‘Living up to the promises'

Bozeman Daily Chronicle

by Laura Lundquist

Veterans weren’t sure that their guest speaker would arrive in time for Monday’s celebration, but Sen. Jon Tester wasn’t put off by a little inclement weather.

Three Forks has gained a reputation for putting on one of the state’s largest celebrations of Veterans Day, and Monday morning’s event at the Three Forks School continued the tradition in red, white and blue style. Gallatin Valley veterans belonging to several organizations, including units of the Veterans of Foreign Wars, the American Legion and the Vietnam Veterans of America, have come together for years to participate in the Three Forks event.

But over the years, while the audience has grown slightly, the veterans’ ranks have dwindled. Ray Lau, a World War II veteran who has long been the event’s host, signaled the color guard to kick off the event a few minutes late after receiving word that Tester was on his way. Tester was slated to speak midway through the program.

Tester spokesman Les Braswell said snow and ice delayed Tester’s flight out of the Great Falls area.

“Since it’s one of the biggest in the state, the senator has been hoping to work it in for years,” Braswell said.

Fidgeting school children wearing red, white and blue T-shirts turned the bleachers of one side of the gymnasium into a modified American flag as they nervously waited their turns to sing patriotic songs.

The audience swelled to a few hundred as proud parents and community members filled the other side, lifting their voices as they were asked to sing the “Star-Spangled Banner” and accompany third-graders leading the “Pledge of Allegiance.”

Soon after, Tester hurried into the gymnasium to be greeted by a relieved Lau. A short time later, Tester thanked the veterans for their service and spoke of his efforts to ensure that veterans have the medical and social support they need after making the sacrifices required of military members.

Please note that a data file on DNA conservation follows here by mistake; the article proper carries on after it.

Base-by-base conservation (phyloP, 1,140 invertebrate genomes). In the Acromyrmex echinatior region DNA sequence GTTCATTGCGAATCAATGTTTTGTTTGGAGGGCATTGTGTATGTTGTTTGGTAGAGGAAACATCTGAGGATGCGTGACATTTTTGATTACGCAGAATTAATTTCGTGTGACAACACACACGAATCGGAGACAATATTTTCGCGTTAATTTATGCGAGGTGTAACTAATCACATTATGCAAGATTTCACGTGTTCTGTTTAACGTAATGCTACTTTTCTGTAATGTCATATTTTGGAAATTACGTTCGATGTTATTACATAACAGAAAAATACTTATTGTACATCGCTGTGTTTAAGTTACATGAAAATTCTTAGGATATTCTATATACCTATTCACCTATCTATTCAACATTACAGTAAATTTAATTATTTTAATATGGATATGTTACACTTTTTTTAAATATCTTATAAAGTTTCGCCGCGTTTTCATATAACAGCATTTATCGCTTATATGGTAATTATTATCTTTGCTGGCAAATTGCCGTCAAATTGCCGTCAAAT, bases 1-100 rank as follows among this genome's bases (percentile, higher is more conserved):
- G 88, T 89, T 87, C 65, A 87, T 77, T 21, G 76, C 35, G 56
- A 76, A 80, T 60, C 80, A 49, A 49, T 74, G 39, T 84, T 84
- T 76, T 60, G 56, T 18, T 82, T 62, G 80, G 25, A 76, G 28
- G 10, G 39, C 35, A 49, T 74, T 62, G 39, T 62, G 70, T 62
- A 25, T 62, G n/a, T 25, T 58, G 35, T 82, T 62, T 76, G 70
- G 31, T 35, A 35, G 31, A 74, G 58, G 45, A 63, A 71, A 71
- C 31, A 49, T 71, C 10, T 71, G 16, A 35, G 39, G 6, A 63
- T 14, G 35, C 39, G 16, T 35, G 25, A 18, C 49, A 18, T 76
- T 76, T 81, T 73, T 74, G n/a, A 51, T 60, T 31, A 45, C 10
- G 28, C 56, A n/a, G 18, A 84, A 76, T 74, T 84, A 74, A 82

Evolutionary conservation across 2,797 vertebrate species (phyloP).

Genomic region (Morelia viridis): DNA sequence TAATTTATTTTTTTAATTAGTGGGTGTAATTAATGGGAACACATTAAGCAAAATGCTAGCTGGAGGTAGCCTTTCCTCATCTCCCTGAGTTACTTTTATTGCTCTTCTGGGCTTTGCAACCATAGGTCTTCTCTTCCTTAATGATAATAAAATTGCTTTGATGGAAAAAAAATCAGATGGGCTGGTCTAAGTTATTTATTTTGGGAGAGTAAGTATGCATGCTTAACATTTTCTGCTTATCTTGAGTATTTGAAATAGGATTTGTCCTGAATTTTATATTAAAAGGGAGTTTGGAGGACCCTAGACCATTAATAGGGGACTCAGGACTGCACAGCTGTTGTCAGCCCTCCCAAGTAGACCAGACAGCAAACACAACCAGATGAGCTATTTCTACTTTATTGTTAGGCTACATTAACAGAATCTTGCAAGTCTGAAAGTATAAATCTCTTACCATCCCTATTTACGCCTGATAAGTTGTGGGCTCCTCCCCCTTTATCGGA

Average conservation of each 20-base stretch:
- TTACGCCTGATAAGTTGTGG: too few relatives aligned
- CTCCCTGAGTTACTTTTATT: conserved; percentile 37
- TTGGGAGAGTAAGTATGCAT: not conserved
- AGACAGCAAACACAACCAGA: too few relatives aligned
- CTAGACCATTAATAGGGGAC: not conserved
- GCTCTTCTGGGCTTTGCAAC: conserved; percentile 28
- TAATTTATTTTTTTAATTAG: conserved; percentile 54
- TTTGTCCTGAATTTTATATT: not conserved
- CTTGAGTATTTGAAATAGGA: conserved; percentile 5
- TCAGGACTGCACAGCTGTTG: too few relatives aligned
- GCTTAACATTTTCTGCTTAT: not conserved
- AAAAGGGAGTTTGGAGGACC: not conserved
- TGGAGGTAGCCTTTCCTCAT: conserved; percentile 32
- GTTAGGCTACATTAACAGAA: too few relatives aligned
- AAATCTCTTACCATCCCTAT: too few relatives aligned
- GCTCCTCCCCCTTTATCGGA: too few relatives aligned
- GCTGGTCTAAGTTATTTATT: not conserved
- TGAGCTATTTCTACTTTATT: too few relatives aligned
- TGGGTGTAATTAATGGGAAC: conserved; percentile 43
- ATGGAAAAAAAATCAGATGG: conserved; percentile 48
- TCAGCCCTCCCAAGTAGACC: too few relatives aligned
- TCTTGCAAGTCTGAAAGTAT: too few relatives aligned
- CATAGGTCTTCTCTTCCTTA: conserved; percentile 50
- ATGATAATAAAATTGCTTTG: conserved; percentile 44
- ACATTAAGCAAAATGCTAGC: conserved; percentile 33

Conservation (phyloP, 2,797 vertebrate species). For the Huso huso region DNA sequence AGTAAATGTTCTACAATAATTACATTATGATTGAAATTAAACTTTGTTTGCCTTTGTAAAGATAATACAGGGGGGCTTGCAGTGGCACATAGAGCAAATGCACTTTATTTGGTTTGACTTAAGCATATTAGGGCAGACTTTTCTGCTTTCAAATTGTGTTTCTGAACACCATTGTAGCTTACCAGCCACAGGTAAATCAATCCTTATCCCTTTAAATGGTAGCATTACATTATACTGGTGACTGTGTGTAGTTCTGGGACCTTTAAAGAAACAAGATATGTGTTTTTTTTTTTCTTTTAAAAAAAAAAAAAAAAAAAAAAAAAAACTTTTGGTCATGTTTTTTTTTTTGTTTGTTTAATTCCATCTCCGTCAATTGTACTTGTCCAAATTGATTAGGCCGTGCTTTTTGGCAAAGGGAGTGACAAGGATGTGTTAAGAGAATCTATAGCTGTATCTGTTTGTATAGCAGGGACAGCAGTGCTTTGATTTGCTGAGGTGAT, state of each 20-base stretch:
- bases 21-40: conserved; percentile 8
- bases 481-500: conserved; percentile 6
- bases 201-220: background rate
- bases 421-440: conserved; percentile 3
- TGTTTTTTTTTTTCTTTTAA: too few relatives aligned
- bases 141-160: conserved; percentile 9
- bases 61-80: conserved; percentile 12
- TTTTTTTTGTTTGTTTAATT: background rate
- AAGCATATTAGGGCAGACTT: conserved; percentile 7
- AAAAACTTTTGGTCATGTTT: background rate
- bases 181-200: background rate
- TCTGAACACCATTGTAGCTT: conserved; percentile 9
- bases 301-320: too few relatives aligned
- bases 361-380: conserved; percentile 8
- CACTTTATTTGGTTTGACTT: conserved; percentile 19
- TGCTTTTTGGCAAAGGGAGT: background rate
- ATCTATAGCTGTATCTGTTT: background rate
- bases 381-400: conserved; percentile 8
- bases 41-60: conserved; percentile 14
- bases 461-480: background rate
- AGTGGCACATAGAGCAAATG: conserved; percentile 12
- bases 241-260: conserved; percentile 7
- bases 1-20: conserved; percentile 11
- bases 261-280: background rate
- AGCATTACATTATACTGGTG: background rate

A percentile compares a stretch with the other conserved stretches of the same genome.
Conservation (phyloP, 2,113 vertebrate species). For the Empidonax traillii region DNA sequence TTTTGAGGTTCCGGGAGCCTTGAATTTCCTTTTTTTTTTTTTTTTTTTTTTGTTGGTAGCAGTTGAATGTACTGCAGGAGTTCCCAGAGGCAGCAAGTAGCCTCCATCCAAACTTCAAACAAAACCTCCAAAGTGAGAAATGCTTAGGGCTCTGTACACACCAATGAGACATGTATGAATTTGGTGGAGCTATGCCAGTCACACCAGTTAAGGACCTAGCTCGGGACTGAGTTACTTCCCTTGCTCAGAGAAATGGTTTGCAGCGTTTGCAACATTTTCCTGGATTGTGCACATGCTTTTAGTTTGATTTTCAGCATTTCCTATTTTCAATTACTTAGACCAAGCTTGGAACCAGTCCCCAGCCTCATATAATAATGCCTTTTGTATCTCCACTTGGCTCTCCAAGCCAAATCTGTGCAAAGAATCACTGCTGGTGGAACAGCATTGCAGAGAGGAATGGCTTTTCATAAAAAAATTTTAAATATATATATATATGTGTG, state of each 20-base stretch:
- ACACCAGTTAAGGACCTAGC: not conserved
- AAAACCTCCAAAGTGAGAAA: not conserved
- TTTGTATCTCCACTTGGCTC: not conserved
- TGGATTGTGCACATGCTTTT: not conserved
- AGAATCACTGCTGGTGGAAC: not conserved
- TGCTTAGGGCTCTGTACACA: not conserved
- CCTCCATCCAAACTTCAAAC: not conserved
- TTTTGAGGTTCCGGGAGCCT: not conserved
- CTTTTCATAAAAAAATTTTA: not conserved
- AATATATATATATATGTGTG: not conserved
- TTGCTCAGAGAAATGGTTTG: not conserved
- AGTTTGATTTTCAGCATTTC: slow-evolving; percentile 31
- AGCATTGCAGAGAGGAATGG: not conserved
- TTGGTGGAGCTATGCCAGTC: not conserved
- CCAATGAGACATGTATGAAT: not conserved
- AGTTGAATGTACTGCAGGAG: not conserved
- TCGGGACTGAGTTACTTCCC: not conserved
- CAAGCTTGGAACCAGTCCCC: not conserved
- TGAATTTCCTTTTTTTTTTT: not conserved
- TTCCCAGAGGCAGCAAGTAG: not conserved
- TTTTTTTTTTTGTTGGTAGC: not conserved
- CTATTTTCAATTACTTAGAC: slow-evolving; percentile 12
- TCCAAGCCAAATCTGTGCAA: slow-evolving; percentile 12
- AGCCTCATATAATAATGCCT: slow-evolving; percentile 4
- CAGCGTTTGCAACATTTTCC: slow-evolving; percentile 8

Tester sits on the Senate Veterans Affairs Committee and has pushed for legislation that would help Montana’s veterans, such as improving access to military health records and providing transportation to Veterans Administration medical facilities. Montana has one VA hospital in Fort Harrison.

Twelve towns around the state contain associated outpatient facilities. Post-traumatic stress disorder presents growing mental-health challenges for veterans, so the VA needs money to hire more health care professionals to work in the rural areas of Montana, Tester said.

“The veterans here today and around this country know that there’s nothing glamorous about war – it’s dangerous, it’s bloody, it’s gut-wrenching but sometimes necessary. For those who have served on the battlefield, they will tell you that it will change you forever,” Tester said. “I see veterans returning home that suffer from injuries, and I ask this question, ‘Are we as a nation living up to the promises that we made these men and women who signed up to serve?'”

Later in the ceremony, Lau asked the audience to remember those missing or killed in combat. Among the veterans sat a petite lady in a flight suit who knew first-hand the struggle of having a loved one missing in action. Maxine Pogreba, 89, had been married to U.S. Air Force pilot Dean Pogreba when he was shot down over Vietnam. Twelve years later, all those whose remains hadn’t been found were declared killed in action. “He had served in World War II and the Korean War. When the Vietnam War came along, he was tired of war. But he went,” Pogreba said.

Lau’s voice wavered as he remembered lost friends. “We must not forget our comrades,” Lau said. “They must remain alive in our minds and our hearts until we know that they have either returned home to their loved ones or have been called to the bosom of their creator.”